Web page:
The Tri Nations is an annual international rugby union series held between the southern hemisphere teams of, New Zealand and . The series was initially played on a home and away basis with the three nations playing each other twice. In 2006 a new system was introduced where each nation plays the others three times rather than two. In 2007 the teams played each other only twice, as it was a World Cup year. The IRB had been brokering a deal which could have seen admitted to the competition in 2008,[6] but it was later confirmed that the Tri Nations would not be expanded until at least 2010.[7] Amidst all the rugby union competitions are also the autumn and summer Tests, which take place between September to December and June to August. These are played by the major rugby union nations on a home or away basis.

Rugby union was played at the Olympic Games in 1900, 1908, 1920 and 1924. As per Olympic rules, the nations of Scotland, Wales and England were not allowed to play separately as they are not sovereign states. Rugby Sevens has been played at the Commonwealth Games since 1998.

Major tournaments and their respective teams

6 Nations
England, France, Ireland, Italy, Scotland, Wales

Tri Nations
Australia, New Zealand, South Africa

Pacific Nations Cup
Fiji, Japan, Junior All Blacks (New Zealand A team) or New Zealand Maori, Samoa, Tonga, Australia A (as of 2007)

Nations Cup
France A, Italy A, Romania, Russia, Scotland A, Uruguay

Women's Rugby

Women's International Rugby began in 1982. Over six hundred women's internationals have now been played by over forty different nations. As well as the women's World Cup event (which takes place every four years), there are also other regular tournaments, including a Six Nations run in parallel to the men's competition.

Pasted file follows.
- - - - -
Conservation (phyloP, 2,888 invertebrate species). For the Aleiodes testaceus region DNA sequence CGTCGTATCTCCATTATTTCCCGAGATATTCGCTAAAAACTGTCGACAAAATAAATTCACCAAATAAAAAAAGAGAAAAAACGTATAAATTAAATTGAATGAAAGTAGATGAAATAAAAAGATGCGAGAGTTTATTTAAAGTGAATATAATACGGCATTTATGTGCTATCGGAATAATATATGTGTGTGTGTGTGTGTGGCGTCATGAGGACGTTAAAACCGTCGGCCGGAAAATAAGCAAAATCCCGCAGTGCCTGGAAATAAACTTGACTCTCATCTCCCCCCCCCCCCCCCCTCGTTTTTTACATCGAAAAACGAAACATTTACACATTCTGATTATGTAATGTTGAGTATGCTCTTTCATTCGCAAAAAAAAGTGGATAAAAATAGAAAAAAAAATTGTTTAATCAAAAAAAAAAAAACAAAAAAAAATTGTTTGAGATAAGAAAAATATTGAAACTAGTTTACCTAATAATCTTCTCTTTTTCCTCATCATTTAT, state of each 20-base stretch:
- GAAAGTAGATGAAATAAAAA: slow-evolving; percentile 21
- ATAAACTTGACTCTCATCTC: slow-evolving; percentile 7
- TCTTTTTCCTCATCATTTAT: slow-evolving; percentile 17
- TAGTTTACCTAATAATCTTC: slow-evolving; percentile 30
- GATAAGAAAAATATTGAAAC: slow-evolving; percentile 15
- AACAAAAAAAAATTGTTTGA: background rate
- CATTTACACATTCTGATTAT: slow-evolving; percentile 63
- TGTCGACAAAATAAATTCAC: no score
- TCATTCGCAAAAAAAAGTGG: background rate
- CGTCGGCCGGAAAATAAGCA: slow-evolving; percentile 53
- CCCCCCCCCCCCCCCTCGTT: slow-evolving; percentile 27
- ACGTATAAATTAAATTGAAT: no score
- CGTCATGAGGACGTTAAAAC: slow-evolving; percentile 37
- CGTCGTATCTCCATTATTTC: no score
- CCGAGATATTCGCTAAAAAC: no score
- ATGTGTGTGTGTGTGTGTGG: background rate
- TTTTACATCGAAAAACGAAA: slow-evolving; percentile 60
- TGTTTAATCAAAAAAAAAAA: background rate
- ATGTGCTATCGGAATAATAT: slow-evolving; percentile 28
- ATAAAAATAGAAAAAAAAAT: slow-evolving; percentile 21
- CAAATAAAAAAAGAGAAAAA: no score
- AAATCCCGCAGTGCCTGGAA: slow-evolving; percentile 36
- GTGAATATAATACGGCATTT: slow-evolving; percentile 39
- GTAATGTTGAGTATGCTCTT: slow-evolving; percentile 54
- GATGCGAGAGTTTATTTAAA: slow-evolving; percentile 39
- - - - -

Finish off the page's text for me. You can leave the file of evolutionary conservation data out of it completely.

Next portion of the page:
Recently, there has also been a movement to include a Nations Cup Championship for the Senior Women's sides. The inaugural event takes place in August 2008 at Esher RFC in London, England. The tournament features England, USA and Canada. The inaugural U20 Women's Nations Cup took place in Oakville, Ontario and included Canada, Wales and England, with a Canada 'A' also playing supplemental matches with the two Home Nations countries. The England U20's took the tournament in the final game during an unabated, 90 minute, torrential downpour.

Style of Play

See main article: article and Playing rugby union. Besides the full-contact, 15-a-side code, there are two major variants:

See also




External links



Notes and References

  1. Laws Of The Game Rugby Union 2007.
  2. More colloquial terms for rugby union include rugger or egg chasing.
  3. Rugger:
    • OED:Rugger "Slang or colloquial alteration of RUGBY (in the sense of 'Rugby football'). Freq. attrib. rugger-tackle".
    • Tony Collins, Football, rugby, rugger?, BBC sound recording with written transcript, and a comment in prose by Jonnie Robinson, Curator, English accents and dialects, British Library Sound Archive.)
  4. Web site: Black and white and grey. Garth Hamilton. 18 June 2007. 2007-09-18.
  6. Web site: Ambitious Argentina poised to secure TriNations place. The Sunday Times. Nick. Cain. 2007-02-25. 2007-02-26.
  7. Web site: Pumas will stay crouched until 2010. 2007-08-13. 2007-10-11.